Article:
No403 (96.0)96 (23.8)
      Frail0.033
       Yes377 (89.8)100 (26.5)
       No43 (10.2)5 (11.6)
      Chronic Obstructive Pulmonary Disease.
      a Column percentage.
      b Row percentage.
      c Lower Extremity Bypass.
      d Chronic Limb Threatening Ischemia.

      Incidence and Predictors of POD

      Within the 420 LEB cases 105 (25%) developed POD. On average, subjects with POD were older compared to subjects without POD (74.3 ± 10.0 vs. 66.5 ± 12.8; P < 0.01). After stratifying the cohort by age decade, we found the highest incidence of POD in the 80–89-year-old group (35.4%) (Table I). On bivariate analysis, POD was associated with female sex (32.7% vs. 20.6%, P = 0.006), Asian race (42.9% vs. 23.7%; P = 0.024), non-elective (urgent or emergent) surgery (33.0% vs. 18.7%; P = 0.001), CLTI (30.7% vs. 16.0%; P < 0.001), frailty (26.5% vs. 11.6%; P = 0.033), and those with preoperative dementia (53.0% vs. 23.8%; P = 0.007). Among those with preoperative dementia, median age was 76.0 (IQR = 71.2–81.6). Hispanic ethnicity was associated with decreased rates of POD (11.6% vs. 26.5%; P = 0.033) (Table I); however, Hispanic patients were younger (mean age 60.6 vs. 69.4; P < 0.001). On multivariable binary logistic regression for POD, independent risk factors were nonelective procedure, female sex, age, and CLTI as the indication for surgery (c-statistic = 0.72) (Table II).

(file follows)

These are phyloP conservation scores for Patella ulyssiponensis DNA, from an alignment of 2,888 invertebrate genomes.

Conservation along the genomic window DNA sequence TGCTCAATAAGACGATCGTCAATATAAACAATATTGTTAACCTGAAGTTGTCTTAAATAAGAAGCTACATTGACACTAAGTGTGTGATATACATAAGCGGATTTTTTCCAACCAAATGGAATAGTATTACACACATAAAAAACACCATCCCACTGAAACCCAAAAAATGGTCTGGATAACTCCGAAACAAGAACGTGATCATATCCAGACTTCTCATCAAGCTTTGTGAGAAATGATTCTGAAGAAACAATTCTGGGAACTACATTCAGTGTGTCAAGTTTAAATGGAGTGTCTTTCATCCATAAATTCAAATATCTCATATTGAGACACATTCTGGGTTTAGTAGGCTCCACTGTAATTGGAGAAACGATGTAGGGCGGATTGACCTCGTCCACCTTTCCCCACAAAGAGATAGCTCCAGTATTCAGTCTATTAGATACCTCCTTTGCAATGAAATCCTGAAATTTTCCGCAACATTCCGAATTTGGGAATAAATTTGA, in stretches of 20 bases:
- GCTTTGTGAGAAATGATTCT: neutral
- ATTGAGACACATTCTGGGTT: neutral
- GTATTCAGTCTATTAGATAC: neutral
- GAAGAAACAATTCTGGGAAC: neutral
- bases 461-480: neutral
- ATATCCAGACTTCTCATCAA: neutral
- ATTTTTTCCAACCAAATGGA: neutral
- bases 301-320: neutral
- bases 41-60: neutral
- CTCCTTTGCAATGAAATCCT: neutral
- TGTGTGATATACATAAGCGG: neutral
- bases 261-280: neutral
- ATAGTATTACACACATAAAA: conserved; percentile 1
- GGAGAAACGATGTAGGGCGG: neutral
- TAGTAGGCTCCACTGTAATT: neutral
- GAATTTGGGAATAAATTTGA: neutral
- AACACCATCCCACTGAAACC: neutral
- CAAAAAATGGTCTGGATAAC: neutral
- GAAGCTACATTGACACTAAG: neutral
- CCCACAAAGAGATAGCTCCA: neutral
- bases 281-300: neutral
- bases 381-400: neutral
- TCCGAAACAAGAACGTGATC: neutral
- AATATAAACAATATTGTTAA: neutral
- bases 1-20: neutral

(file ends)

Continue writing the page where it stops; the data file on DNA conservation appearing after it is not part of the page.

Table IIBinary logistic regression model predicting delirium incidence
      VariableOdds ratio95% CIP-value
      Age (Reference <60 years)
       60–69 years old2.301.08–4.890.031
       70–79 years old2.881.38–6.010.005
       80–89 years old5.922.67–13.11<0.001
      Female Sex (reference Male sex)1.731.08–2.790.024
      Non-Elective Procedure2.151.33–3.470.002
      CLTI
      Chronic Limb Threatening Ischemia–reference group intermittent claudication.
      1.921.12–3.260.017
      C-Statistic = 0.72
      a Chronic Limb Threatening Ischemia–reference group intermittent claudication.

      Outcomes and Interventions Associated with POD